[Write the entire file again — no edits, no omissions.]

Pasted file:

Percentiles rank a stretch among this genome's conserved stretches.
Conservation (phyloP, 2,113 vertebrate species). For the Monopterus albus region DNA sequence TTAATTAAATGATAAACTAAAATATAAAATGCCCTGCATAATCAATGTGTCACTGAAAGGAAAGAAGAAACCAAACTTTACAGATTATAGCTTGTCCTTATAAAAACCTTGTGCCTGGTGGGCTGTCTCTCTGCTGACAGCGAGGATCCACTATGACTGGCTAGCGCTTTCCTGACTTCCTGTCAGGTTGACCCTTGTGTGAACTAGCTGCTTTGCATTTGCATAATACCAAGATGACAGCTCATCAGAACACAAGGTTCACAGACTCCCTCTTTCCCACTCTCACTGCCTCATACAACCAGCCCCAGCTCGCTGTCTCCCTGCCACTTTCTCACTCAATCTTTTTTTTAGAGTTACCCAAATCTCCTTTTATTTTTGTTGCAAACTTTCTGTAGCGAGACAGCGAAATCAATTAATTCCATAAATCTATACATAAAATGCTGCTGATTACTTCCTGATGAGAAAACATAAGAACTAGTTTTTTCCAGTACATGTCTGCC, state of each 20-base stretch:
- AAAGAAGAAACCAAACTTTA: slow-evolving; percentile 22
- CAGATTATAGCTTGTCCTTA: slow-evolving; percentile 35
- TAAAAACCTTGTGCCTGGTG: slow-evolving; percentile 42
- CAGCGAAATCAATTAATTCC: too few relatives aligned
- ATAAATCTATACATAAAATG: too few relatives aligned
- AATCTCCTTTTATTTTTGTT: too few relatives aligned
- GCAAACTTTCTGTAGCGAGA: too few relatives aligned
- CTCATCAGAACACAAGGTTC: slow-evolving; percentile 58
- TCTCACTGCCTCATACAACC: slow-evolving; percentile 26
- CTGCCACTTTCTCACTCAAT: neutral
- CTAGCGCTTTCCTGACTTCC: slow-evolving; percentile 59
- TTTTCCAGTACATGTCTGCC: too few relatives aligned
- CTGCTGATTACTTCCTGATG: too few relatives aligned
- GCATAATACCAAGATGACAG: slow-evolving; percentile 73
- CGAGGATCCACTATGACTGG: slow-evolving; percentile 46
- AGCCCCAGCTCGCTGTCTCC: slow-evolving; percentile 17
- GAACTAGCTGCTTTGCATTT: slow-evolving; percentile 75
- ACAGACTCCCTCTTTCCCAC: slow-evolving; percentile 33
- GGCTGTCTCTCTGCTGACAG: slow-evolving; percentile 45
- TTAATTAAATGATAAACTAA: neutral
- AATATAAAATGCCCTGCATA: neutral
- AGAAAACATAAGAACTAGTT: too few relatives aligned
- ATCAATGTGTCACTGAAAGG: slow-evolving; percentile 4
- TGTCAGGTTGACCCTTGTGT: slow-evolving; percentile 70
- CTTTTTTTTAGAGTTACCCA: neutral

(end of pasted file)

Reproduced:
Percentiles rank a stretch among this genome's conserved stretches.
Conservation (phyloP, 2,113 vertebrate species). For the Monopterus albus region DNA sequence TTAATTAAATGATAAACTAAAATATAAAATGCCCTGCATAATCAATGTGTCACTGAAAGGAAAGAAGAAACCAAACTTTACAGATTATAGCTTGTCCTTATAAAAACCTTGTGCCTGGTGGGCTGTCTCTCTGCTGACAGCGAGGATCCACTATGACTGGCTAGCGCTTTCCTGACTTCCTGTCAGGTTGACCCTTGTGTGAACTAGCTGCTTTGCATTTGCATAATACCAAGATGACAGCTCATCAGAACACAAGGTTCACAGACTCCCTCTTTCCCACTCTCACTGCCTCATACAACCAGCCCCAGCTCGCTGTCTCCCTGCCACTTTCTCACTCAATCTTTTTTTTAGAGTTACCCAAATCTCCTTTTATTTTTGTTGCAAACTTTCTGTAGCGAGACAGCGAAATCAATTAATTCCATAAATCTATACATAAAATGCTGCTGATTACTTCCTGATGAGAAAACATAAGAACTAGTTTTTTCCAGTACATGTCTGCC, state of each 20-base stretch:
- AAAGAAGAAACCAAACTTTA: slow-evolving; percentile 22
- CAGATTATAGCTTGTCCTTA: slow-evolving; percentile 35
- TAAAAACCTTGTGCCTGGTG: slow-evolving; percentile 42
- CAGCGAAATCAATTAATTCC: too few relatives aligned
- ATAAATCTATACATAAAATG: too few relatives aligned
- AATCTCCTTTTATTTTTGTT: too few relatives aligned
- GCAAACTTTCTGTAGCGAGA: too few relatives aligned
- CTCATCAGAACACAAGGTTC: slow-evolving; percentile 58
- TCTCACTGCCTCATACAACC: slow-evolving; percentile 26
- CTGCCACTTTCTCACTCAAT: neutral
- CTAGCGCTTTCCTGACTTCC: slow-evolving; percentile 59
- TTTTCCAGTACATGTCTGCC: too few relatives aligned
- CTGCTGATTACTTCCTGATG: too few relatives aligned
- GCATAATACCAAGATGACAG: slow-evolving; percentile 73
- CGAGGATCCACTATGACTGG: slow-evolving; percentile 46
- AGCCCCAGCTCGCTGTCTCC: slow-evolving; percentile 17
- GAACTAGCTGCTTTGCATTT: slow-evolving; percentile 75
- ACAGACTCCCTCTTTCCCAC: slow-evolving; percentile 33
- GGCTGTCTCTCTGCTGACAG: slow-evolving; percentile 45
- TTAATTAAATGATAAACTAA: neutral
- AATATAAAATGCCCTGCATA: neutral
- AGAAAACATAAGAACTAGTT: too few relatives aligned
- ATCAATGTGTCACTGAAAGG: slow-evolving; percentile 4
- TGTCAGGTTGACCCTTGTGT: slow-evolving; percentile 70
- CTTTTTTTTAGAGTTACCCA: neutral